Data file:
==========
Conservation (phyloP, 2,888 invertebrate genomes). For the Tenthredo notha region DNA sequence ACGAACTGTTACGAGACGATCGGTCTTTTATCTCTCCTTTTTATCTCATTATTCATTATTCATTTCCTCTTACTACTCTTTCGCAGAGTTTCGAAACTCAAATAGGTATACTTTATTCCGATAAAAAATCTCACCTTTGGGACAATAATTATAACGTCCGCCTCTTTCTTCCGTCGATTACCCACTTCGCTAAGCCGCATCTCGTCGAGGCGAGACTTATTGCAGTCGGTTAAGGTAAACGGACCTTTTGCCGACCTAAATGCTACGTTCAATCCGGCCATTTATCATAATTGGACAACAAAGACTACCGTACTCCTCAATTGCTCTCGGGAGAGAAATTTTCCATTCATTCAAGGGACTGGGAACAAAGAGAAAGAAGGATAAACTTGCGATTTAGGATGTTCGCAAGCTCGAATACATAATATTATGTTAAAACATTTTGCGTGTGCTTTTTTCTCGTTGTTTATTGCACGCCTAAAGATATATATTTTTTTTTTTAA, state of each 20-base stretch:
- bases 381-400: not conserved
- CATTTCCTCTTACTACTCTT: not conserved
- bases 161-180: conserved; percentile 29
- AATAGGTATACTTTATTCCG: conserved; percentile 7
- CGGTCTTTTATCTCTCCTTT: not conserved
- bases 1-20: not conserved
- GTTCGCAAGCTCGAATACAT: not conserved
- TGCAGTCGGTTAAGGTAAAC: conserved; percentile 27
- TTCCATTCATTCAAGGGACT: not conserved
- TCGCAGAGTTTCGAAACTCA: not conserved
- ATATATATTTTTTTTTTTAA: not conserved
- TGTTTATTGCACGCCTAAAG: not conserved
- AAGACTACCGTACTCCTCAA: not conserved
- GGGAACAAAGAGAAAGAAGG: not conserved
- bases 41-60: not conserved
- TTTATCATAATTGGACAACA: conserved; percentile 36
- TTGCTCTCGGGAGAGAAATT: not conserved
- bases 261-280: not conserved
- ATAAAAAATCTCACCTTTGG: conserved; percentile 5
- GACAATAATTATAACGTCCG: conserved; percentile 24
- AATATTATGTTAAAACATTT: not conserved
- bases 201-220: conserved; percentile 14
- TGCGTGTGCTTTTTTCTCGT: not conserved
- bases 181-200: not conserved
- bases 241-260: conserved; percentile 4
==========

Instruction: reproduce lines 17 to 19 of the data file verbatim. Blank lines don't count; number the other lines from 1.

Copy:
- TTTATCATAATTGGACAACA: conserved; percentile 36
- TTGCTCTCGGGAGAGAAATT: not conserved
- bases 261-280: not conserved